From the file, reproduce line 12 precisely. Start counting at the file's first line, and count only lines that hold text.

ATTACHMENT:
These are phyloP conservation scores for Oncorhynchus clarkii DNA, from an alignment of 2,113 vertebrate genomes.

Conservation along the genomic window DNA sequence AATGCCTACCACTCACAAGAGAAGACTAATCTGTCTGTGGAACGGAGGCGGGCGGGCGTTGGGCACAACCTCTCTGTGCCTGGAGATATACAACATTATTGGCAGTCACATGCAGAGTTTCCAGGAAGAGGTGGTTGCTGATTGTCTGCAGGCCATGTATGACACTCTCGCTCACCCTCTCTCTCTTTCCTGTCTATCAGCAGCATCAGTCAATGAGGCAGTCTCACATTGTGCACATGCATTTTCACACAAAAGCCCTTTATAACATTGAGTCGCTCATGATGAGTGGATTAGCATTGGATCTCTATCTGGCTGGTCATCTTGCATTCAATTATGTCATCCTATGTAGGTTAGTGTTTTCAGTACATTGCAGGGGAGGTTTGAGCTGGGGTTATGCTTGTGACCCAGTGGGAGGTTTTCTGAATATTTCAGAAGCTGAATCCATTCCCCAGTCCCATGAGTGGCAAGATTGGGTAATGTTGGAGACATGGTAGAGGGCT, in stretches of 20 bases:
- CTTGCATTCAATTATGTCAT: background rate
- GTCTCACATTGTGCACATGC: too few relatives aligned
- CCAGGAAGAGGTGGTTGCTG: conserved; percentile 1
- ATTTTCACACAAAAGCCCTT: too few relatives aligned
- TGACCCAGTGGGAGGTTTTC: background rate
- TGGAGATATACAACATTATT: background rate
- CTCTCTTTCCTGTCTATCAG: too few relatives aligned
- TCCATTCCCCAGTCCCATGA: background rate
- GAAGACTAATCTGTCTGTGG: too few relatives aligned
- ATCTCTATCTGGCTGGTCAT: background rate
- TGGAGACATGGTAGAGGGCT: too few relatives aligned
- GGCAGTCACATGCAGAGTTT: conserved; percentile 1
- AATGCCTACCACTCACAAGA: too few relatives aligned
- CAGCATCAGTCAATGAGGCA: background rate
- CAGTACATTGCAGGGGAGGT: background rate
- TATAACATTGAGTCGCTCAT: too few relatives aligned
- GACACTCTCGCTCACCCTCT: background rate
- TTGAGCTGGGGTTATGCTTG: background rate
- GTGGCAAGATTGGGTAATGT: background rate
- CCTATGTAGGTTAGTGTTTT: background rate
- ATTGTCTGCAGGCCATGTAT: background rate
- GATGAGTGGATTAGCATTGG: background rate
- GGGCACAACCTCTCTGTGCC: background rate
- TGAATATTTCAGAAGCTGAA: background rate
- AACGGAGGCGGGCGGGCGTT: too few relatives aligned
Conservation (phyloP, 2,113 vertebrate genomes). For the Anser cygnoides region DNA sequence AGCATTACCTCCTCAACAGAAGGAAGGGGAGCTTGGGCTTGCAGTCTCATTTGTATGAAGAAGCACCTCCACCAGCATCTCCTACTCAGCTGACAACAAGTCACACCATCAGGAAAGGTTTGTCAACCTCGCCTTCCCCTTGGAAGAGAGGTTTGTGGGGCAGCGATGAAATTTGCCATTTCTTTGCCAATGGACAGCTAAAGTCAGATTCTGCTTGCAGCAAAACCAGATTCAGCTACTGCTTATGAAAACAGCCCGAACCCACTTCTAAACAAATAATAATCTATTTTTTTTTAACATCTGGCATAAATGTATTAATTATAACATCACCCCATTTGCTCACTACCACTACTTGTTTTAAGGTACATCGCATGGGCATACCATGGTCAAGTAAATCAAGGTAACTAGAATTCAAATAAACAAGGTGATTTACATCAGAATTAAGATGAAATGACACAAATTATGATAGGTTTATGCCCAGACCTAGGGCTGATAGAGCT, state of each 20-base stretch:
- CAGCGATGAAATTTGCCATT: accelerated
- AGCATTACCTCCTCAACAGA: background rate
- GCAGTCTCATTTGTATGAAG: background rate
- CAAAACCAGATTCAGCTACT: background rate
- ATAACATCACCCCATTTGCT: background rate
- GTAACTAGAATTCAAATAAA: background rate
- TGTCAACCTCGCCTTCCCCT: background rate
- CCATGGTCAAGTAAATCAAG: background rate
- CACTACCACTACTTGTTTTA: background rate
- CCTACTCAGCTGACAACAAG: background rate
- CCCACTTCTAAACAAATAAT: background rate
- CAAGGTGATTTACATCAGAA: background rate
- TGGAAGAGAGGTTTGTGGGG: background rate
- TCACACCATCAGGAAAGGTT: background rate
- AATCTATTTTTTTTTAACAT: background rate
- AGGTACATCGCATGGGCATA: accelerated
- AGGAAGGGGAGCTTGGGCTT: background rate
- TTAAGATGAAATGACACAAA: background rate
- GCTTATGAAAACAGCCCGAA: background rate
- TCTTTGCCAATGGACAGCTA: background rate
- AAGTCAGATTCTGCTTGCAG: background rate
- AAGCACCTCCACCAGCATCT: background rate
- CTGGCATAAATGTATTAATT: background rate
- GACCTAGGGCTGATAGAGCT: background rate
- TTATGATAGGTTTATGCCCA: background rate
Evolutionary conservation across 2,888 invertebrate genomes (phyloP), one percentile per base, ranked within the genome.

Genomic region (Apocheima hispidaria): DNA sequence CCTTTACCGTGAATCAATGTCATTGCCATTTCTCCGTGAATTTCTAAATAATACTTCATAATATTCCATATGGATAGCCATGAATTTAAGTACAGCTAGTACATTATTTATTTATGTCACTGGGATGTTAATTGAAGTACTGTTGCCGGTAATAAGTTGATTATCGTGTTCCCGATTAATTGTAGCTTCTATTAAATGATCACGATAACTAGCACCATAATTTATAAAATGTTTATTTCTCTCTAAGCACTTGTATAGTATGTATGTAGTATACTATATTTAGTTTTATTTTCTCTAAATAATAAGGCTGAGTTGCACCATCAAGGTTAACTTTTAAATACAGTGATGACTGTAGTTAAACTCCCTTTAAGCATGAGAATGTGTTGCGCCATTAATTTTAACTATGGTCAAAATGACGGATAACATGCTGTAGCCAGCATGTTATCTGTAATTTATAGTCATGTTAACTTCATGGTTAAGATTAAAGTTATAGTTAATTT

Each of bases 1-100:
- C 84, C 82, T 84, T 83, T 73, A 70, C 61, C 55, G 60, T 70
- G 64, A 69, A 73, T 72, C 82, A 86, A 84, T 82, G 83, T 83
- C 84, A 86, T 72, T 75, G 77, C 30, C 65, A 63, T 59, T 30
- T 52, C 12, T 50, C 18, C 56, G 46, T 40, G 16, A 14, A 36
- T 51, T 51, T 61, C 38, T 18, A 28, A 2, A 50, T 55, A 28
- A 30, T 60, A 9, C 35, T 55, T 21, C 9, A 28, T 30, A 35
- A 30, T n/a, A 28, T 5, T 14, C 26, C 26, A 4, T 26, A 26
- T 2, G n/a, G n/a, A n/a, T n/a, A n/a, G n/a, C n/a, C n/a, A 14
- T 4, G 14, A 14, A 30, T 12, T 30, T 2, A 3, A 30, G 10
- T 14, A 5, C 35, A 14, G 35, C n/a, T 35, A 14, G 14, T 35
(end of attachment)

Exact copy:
- ATCTCTATCTGGCTGGTCAT: background rate